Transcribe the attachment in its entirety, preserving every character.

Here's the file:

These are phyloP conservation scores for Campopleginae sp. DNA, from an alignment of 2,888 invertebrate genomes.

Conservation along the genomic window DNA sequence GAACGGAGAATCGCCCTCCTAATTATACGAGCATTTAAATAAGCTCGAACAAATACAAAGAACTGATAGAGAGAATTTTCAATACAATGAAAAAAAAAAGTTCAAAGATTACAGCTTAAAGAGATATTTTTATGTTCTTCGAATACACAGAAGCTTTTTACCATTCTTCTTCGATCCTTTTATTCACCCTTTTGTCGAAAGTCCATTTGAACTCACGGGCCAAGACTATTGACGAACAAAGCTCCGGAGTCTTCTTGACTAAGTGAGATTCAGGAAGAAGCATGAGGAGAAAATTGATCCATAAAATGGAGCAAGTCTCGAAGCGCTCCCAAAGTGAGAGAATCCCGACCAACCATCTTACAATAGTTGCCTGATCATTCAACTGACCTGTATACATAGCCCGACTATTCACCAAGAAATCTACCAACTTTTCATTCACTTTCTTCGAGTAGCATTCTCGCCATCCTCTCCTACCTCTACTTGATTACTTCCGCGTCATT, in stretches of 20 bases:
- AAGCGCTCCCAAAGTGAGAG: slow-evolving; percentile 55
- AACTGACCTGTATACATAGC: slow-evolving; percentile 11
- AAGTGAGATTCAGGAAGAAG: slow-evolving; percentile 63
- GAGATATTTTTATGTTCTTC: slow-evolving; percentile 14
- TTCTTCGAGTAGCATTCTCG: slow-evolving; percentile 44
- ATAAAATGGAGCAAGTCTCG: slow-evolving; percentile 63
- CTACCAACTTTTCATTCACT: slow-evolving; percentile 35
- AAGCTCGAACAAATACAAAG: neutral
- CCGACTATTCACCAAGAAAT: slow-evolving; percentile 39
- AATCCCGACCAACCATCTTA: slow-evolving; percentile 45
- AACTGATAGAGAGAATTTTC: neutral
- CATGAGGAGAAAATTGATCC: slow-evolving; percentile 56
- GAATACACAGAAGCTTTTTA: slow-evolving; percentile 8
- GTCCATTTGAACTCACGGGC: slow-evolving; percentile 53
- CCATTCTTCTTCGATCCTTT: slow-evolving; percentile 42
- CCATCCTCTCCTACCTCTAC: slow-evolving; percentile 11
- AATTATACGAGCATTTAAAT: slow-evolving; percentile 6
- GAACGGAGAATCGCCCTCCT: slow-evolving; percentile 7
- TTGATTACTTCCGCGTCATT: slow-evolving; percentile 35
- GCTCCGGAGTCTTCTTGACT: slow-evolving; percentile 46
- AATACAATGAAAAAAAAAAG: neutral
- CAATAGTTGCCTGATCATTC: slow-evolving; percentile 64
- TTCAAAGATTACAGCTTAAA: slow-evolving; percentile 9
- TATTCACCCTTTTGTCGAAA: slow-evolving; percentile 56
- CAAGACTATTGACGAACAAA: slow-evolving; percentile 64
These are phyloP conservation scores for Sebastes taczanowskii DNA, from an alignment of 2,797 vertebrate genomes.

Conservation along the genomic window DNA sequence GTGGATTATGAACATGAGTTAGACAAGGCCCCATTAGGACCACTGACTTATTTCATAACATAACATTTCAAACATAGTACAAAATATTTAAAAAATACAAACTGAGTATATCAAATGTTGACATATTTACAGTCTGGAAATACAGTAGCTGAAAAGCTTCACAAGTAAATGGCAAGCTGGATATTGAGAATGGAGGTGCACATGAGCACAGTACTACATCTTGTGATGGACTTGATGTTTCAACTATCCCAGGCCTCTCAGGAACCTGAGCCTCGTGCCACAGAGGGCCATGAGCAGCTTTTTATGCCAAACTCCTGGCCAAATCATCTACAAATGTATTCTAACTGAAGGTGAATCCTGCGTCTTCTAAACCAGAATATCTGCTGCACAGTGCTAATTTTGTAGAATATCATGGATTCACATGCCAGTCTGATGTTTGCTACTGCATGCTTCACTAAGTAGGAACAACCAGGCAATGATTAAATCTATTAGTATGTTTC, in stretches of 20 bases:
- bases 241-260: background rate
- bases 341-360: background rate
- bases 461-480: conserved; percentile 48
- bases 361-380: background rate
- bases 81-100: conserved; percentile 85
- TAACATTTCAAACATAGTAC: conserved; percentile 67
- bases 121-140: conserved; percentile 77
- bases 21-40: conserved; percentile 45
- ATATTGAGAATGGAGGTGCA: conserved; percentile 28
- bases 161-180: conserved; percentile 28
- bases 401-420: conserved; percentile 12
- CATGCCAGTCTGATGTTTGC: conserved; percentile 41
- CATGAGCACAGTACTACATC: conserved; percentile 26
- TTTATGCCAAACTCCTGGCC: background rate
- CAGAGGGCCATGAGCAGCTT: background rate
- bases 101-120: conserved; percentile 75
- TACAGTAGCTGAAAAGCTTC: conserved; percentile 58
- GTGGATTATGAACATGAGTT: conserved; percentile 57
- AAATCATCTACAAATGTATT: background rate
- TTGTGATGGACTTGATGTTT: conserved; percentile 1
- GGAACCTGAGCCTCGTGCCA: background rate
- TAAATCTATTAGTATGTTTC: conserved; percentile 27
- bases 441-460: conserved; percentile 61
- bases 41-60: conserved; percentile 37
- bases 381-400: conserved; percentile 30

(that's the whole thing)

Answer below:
These are phyloP conservation scores for Campopleginae sp. DNA, from an alignment of 2,888 invertebrate genomes.

Conservation along the genomic window DNA sequence GAACGGAGAATCGCCCTCCTAATTATACGAGCATTTAAATAAGCTCGAACAAATACAAAGAACTGATAGAGAGAATTTTCAATACAATGAAAAAAAAAAGTTCAAAGATTACAGCTTAAAGAGATATTTTTATGTTCTTCGAATACACAGAAGCTTTTTACCATTCTTCTTCGATCCTTTTATTCACCCTTTTGTCGAAAGTCCATTTGAACTCACGGGCCAAGACTATTGACGAACAAAGCTCCGGAGTCTTCTTGACTAAGTGAGATTCAGGAAGAAGCATGAGGAGAAAATTGATCCATAAAATGGAGCAAGTCTCGAAGCGCTCCCAAAGTGAGAGAATCCCGACCAACCATCTTACAATAGTTGCCTGATCATTCAACTGACCTGTATACATAGCCCGACTATTCACCAAGAAATCTACCAACTTTTCATTCACTTTCTTCGAGTAGCATTCTCGCCATCCTCTCCTACCTCTACTTGATTACTTCCGCGTCATT, in stretches of 20 bases:
- AAGCGCTCCCAAAGTGAGAG: slow-evolving; percentile 55
- AACTGACCTGTATACATAGC: slow-evolving; percentile 11
- AAGTGAGATTCAGGAAGAAG: slow-evolving; percentile 63
- GAGATATTTTTATGTTCTTC: slow-evolving; percentile 14
- TTCTTCGAGTAGCATTCTCG: slow-evolving; percentile 44
- ATAAAATGGAGCAAGTCTCG: slow-evolving; percentile 63
- CTACCAACTTTTCATTCACT: slow-evolving; percentile 35
- AAGCTCGAACAAATACAAAG: neutral
- CCGACTATTCACCAAGAAAT: slow-evolving; percentile 39
- AATCCCGACCAACCATCTTA: slow-evolving; percentile 45
- AACTGATAGAGAGAATTTTC: neutral
- CATGAGGAGAAAATTGATCC: slow-evolving; percentile 56
- GAATACACAGAAGCTTTTTA: slow-evolving; percentile 8
- GTCCATTTGAACTCACGGGC: slow-evolving; percentile 53
- CCATTCTTCTTCGATCCTTT: slow-evolving; percentile 42
- CCATCCTCTCCTACCTCTAC: slow-evolving; percentile 11
- AATTATACGAGCATTTAAAT: slow-evolving; percentile 6
- GAACGGAGAATCGCCCTCCT: slow-evolving; percentile 7
- TTGATTACTTCCGCGTCATT: slow-evolving; percentile 35
- GCTCCGGAGTCTTCTTGACT: slow-evolving; percentile 46
- AATACAATGAAAAAAAAAAG: neutral
- CAATAGTTGCCTGATCATTC: slow-evolving; percentile 64
- TTCAAAGATTACAGCTTAAA: slow-evolving; percentile 9
- TATTCACCCTTTTGTCGAAA: slow-evolving; percentile 56
- CAAGACTATTGACGAACAAA: slow-evolving; percentile 64
These are phyloP conservation scores for Sebastes taczanowskii DNA, from an alignment of 2,797 vertebrate genomes.

Conservation along the genomic window DNA sequence GTGGATTATGAACATGAGTTAGACAAGGCCCCATTAGGACCACTGACTTATTTCATAACATAACATTTCAAACATAGTACAAAATATTTAAAAAATACAAACTGAGTATATCAAATGTTGACATATTTACAGTCTGGAAATACAGTAGCTGAAAAGCTTCACAAGTAAATGGCAAGCTGGATATTGAGAATGGAGGTGCACATGAGCACAGTACTACATCTTGTGATGGACTTGATGTTTCAACTATCCCAGGCCTCTCAGGAACCTGAGCCTCGTGCCACAGAGGGCCATGAGCAGCTTTTTATGCCAAACTCCTGGCCAAATCATCTACAAATGTATTCTAACTGAAGGTGAATCCTGCGTCTTCTAAACCAGAATATCTGCTGCACAGTGCTAATTTTGTAGAATATCATGGATTCACATGCCAGTCTGATGTTTGCTACTGCATGCTTCACTAAGTAGGAACAACCAGGCAATGATTAAATCTATTAGTATGTTTC, in stretches of 20 bases:
- bases 241-260: background rate
- bases 341-360: background rate
- bases 461-480: conserved; percentile 48
- bases 361-380: background rate
- bases 81-100: conserved; percentile 85
- TAACATTTCAAACATAGTAC: conserved; percentile 67
- bases 121-140: conserved; percentile 77
- bases 21-40: conserved; percentile 45
- ATATTGAGAATGGAGGTGCA: conserved; percentile 28
- bases 161-180: conserved; percentile 28
- bases 401-420: conserved; percentile 12
- CATGCCAGTCTGATGTTTGC: conserved; percentile 41
- CATGAGCACAGTACTACATC: conserved; percentile 26
- TTTATGCCAAACTCCTGGCC: background rate
- CAGAGGGCCATGAGCAGCTT: background rate
- bases 101-120: conserved; percentile 75
- TACAGTAGCTGAAAAGCTTC: conserved; percentile 58
- GTGGATTATGAACATGAGTT: conserved; percentile 57
- AAATCATCTACAAATGTATT: background rate
- TTGTGATGGACTTGATGTTT: conserved; percentile 1
- GGAACCTGAGCCTCGTGCCA: background rate
- TAAATCTATTAGTATGTTTC: conserved; percentile 27
- bases 441-460: conserved; percentile 61
- bases 41-60: conserved; percentile 37
- bases 381-400: conserved; percentile 30